Arts & CultureNation & World

Album Review: Yellow and Such EP

Gus Dapperton
Yellow and Such EP
Gus Dapperton

Sporting a bowl cut, round glasses, and a pink crewneck, Gus Dapperton exudes an undeniably unique vibe on the artwork for Yellow and Such.

Seeming to embody multiple juxtapositions at once, he appears casual yet meticulous, eccentric yet classic, and perhaps most intriguingly, focused — but lost in a daydream. This distinct aesthetic carries over into the EP’s love-focused, four-song soundscape, producing an engaging auditory experience for the listener.

Yellow and Such opens with “I’m Just Snacking,” a track layered with unusual but surprisingly accurate metaphors. With a narrative centering around the frustrations and excuses of love, Dapperton seems to question our tendency to avoid commitment with lyrics such as “Honey I’m whole so what are we snacking for?” Dreamy, endearingly quirky, and subtly optimistic, it’s no surprise that “I’m Just Snacking” has recently been streamed over one billion times.

“Miss Glum and the Pursuit of Falling” then takes the EP on a mysterious, elegiac turn. While “I’m Just Snacking” tells of a new, hopeful relationship stuck in limbo, “Miss Glum” offers no ambiguity, and is instead perfumed with nostalgia and tinted with melancholy. Using an abstract, whimsical storyline and unconventional, image-evoking lyrics such as “I heard all about you / Once upon a jet black bruise,” Dapperton explores a relationship’s surprising, unfortunate ending while evoking an ominous acoustic atmosphere.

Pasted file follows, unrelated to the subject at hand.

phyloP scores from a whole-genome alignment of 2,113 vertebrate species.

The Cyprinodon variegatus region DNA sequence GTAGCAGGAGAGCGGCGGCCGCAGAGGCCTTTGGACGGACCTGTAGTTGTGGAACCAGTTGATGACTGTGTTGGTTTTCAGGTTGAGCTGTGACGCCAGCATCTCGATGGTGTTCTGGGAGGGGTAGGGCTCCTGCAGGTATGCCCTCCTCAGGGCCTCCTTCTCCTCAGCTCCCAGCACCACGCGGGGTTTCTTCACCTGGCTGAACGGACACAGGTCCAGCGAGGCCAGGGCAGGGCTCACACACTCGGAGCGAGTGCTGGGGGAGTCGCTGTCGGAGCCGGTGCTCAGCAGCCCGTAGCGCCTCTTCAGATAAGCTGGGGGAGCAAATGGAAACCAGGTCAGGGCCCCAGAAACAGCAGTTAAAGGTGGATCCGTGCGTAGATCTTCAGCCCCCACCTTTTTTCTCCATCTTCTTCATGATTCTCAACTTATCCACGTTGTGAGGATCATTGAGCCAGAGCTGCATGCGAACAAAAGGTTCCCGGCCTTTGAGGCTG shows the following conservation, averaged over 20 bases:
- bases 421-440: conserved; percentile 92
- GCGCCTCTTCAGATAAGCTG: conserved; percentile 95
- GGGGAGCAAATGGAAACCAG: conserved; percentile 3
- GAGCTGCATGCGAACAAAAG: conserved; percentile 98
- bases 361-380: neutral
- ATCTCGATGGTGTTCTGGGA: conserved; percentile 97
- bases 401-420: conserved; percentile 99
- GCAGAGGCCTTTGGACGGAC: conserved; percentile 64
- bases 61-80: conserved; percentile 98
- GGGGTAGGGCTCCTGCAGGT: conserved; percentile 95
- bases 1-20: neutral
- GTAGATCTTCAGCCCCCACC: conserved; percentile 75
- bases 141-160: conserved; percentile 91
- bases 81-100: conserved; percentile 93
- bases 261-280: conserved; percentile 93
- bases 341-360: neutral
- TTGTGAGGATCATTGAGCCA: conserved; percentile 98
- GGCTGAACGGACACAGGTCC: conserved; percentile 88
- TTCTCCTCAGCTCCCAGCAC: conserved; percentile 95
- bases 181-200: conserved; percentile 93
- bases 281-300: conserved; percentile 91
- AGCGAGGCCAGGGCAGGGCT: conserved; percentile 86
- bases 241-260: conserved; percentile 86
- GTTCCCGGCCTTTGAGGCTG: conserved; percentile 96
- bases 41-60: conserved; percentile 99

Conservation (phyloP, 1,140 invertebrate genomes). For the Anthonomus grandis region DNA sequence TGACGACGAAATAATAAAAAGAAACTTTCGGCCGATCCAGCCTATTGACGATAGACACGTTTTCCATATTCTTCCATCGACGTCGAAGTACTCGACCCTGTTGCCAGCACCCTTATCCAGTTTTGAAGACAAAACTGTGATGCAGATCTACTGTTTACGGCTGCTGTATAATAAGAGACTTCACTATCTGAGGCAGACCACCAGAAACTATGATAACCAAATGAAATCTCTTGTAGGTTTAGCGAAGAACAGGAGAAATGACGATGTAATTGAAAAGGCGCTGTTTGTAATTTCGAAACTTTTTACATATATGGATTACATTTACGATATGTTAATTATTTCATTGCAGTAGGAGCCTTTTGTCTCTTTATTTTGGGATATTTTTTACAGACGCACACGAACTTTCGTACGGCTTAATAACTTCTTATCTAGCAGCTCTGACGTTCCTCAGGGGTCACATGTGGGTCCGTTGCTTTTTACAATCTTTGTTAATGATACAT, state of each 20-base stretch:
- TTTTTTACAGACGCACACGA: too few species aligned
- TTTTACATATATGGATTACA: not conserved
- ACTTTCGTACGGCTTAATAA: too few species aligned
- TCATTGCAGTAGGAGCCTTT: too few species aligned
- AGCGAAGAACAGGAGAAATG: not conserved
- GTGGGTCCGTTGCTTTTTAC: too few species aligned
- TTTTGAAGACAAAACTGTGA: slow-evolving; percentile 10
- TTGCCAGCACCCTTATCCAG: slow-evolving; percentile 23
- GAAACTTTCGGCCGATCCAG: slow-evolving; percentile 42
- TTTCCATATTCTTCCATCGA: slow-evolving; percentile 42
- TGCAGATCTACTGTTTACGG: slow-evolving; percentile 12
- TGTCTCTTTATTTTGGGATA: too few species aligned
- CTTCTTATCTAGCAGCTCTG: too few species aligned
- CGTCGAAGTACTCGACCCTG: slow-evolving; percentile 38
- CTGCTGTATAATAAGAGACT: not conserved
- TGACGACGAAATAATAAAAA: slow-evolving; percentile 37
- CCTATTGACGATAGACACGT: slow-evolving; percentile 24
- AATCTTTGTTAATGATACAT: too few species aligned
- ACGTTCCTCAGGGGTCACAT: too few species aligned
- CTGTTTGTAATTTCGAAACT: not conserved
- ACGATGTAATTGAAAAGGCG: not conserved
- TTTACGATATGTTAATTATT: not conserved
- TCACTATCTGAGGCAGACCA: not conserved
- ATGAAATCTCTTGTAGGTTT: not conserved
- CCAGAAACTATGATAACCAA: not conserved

Halfway into the EP, “Gum, Toe, and Sole” initially features an energetic, addictive mix of percussion and looped vocals, but transitions quickly into a groovy yet sombre track. Easily the most introspective and introverted song of the EP, questions abound throughout (“…where do we go from here?”). “Gum, Toe, and Sole” also contains the most reflective and raw lyric of the EP   “All I know is you look like my home now.”

Yellow and Such eventually ends on a slow, brooding note. On “The Fool”, a wandering melody compliments lyrics such as “This dude / Has driven me far away from love.” Just as Yellow and Such opens with a hopefulness for new beginnings, it seems to come full circle and ends with a rejection of what it originally desired.

Overall, this self-produced EP is incredibly satisfying to listen to. Its metaphorical tendencies gives the listener licence to daydream about their own life, while sudden introspective lyrics prevents monotony and keeps you engaged enough to pay attention throughout the entire record. To me, Yellow and Such is impressive – there’s much more to this EP than the surface eccentricities, and like an acoustic iceberg, it constantly invites you to explore its shadowy, whimsical flip side.

Related Articles